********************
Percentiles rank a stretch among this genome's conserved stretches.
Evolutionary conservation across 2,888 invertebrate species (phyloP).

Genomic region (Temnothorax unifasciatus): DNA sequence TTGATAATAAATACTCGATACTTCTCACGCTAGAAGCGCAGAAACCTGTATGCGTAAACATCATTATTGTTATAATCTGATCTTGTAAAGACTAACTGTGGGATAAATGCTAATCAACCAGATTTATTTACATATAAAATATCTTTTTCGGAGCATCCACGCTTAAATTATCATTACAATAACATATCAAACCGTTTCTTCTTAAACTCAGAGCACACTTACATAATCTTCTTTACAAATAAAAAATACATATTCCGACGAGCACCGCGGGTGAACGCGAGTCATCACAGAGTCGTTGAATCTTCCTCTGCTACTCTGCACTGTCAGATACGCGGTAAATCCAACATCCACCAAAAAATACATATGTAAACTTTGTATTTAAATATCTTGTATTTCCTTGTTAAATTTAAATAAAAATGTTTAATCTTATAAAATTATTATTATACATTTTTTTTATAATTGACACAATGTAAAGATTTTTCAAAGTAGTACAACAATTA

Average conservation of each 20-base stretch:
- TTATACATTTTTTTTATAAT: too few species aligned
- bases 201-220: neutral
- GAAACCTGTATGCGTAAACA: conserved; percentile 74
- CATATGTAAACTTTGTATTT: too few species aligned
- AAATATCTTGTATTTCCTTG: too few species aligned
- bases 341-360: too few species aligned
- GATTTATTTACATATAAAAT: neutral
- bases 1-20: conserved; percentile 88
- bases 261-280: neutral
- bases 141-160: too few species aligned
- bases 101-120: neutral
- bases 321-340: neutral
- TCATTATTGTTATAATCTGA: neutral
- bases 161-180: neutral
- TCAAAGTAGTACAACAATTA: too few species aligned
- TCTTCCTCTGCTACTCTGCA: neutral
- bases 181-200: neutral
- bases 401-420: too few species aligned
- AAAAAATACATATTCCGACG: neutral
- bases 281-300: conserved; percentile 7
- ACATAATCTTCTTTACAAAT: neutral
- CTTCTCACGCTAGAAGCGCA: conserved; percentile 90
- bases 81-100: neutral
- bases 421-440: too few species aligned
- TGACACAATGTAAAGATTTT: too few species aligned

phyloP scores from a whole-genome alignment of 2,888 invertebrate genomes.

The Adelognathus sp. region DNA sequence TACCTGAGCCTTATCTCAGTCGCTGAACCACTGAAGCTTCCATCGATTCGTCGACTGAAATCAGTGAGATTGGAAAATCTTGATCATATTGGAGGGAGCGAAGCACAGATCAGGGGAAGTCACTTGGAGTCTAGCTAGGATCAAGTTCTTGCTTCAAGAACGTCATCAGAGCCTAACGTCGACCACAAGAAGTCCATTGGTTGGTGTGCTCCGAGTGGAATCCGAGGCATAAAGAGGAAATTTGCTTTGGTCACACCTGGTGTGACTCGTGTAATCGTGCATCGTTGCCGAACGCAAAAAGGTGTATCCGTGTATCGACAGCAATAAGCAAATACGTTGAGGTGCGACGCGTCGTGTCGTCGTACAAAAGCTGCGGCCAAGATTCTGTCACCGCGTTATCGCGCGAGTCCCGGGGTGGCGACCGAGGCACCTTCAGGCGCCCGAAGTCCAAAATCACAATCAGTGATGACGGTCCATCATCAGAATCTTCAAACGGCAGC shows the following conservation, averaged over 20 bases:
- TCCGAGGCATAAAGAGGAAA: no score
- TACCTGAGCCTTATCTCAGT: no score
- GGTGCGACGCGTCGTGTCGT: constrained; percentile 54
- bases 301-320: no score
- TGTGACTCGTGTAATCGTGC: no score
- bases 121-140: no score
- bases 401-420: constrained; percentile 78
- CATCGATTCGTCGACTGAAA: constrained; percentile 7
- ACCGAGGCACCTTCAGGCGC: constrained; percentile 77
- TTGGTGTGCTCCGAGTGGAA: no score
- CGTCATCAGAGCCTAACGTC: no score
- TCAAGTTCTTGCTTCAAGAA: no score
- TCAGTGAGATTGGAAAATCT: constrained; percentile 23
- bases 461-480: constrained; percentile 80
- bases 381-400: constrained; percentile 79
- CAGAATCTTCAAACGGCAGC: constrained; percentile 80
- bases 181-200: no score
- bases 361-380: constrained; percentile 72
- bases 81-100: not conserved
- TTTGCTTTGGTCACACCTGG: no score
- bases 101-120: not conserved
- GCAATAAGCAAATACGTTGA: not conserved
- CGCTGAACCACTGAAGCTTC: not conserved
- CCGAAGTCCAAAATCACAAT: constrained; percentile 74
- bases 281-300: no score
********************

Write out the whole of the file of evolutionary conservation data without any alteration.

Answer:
Percentiles rank a stretch among this genome's conserved stretches.
Evolutionary conservation across 2,888 invertebrate species (phyloP).

Genomic region (Temnothorax unifasciatus): DNA sequence TTGATAATAAATACTCGATACTTCTCACGCTAGAAGCGCAGAAACCTGTATGCGTAAACATCATTATTGTTATAATCTGATCTTGTAAAGACTAACTGTGGGATAAATGCTAATCAACCAGATTTATTTACATATAAAATATCTTTTTCGGAGCATCCACGCTTAAATTATCATTACAATAACATATCAAACCGTTTCTTCTTAAACTCAGAGCACACTTACATAATCTTCTTTACAAATAAAAAATACATATTCCGACGAGCACCGCGGGTGAACGCGAGTCATCACAGAGTCGTTGAATCTTCCTCTGCTACTCTGCACTGTCAGATACGCGGTAAATCCAACATCCACCAAAAAATACATATGTAAACTTTGTATTTAAATATCTTGTATTTCCTTGTTAAATTTAAATAAAAATGTTTAATCTTATAAAATTATTATTATACATTTTTTTTATAATTGACACAATGTAAAGATTTTTCAAAGTAGTACAACAATTA

Average conservation of each 20-base stretch:
- TTATACATTTTTTTTATAAT: too few species aligned
- bases 201-220: neutral
- GAAACCTGTATGCGTAAACA: conserved; percentile 74
- CATATGTAAACTTTGTATTT: too few species aligned
- AAATATCTTGTATTTCCTTG: too few species aligned
- bases 341-360: too few species aligned
- GATTTATTTACATATAAAAT: neutral
- bases 1-20: conserved; percentile 88
- bases 261-280: neutral
- bases 141-160: too few species aligned
- bases 101-120: neutral
- bases 321-340: neutral
- TCATTATTGTTATAATCTGA: neutral
- bases 161-180: neutral
- TCAAAGTAGTACAACAATTA: too few species aligned
- TCTTCCTCTGCTACTCTGCA: neutral
- bases 181-200: neutral
- bases 401-420: too few species aligned
- AAAAAATACATATTCCGACG: neutral
- bases 281-300: conserved; percentile 7
- ACATAATCTTCTTTACAAAT: neutral
- CTTCTCACGCTAGAAGCGCA: conserved; percentile 90
- bases 81-100: neutral
- bases 421-440: too few species aligned
- TGACACAATGTAAAGATTTT: too few species aligned

phyloP scores from a whole-genome alignment of 2,888 invertebrate genomes.

The Adelognathus sp. region DNA sequence TACCTGAGCCTTATCTCAGTCGCTGAACCACTGAAGCTTCCATCGATTCGTCGACTGAAATCAGTGAGATTGGAAAATCTTGATCATATTGGAGGGAGCGAAGCACAGATCAGGGGAAGTCACTTGGAGTCTAGCTAGGATCAAGTTCTTGCTTCAAGAACGTCATCAGAGCCTAACGTCGACCACAAGAAGTCCATTGGTTGGTGTGCTCCGAGTGGAATCCGAGGCATAAAGAGGAAATTTGCTTTGGTCACACCTGGTGTGACTCGTGTAATCGTGCATCGTTGCCGAACGCAAAAAGGTGTATCCGTGTATCGACAGCAATAAGCAAATACGTTGAGGTGCGACGCGTCGTGTCGTCGTACAAAAGCTGCGGCCAAGATTCTGTCACCGCGTTATCGCGCGAGTCCCGGGGTGGCGACCGAGGCACCTTCAGGCGCCCGAAGTCCAAAATCACAATCAGTGATGACGGTCCATCATCAGAATCTTCAAACGGCAGC shows the following conservation, averaged over 20 bases:
- TCCGAGGCATAAAGAGGAAA: no score
- TACCTGAGCCTTATCTCAGT: no score
- GGTGCGACGCGTCGTGTCGT: constrained; percentile 54
- bases 301-320: no score
- TGTGACTCGTGTAATCGTGC: no score
- bases 121-140: no score
- bases 401-420: constrained; percentile 78
- CATCGATTCGTCGACTGAAA: constrained; percentile 7
- ACCGAGGCACCTTCAGGCGC: constrained; percentile 77
- TTGGTGTGCTCCGAGTGGAA: no score
- CGTCATCAGAGCCTAACGTC: no score
- TCAAGTTCTTGCTTCAAGAA: no score
- TCAGTGAGATTGGAAAATCT: constrained; percentile 23
- bases 461-480: constrained; percentile 80
- bases 381-400: constrained; percentile 79
- CAGAATCTTCAAACGGCAGC: constrained; percentile 80
- bases 181-200: no score
- bases 361-380: constrained; percentile 72
- bases 81-100: not conserved
- TTTGCTTTGGTCACACCTGG: no score
- bases 101-120: not conserved
- GCAATAAGCAAATACGTTGA: not conserved
- CGCTGAACCACTGAAGCTTC: not conserved
- CCGAAGTCCAAAATCACAAT: constrained; percentile 74
- bases 281-300: no score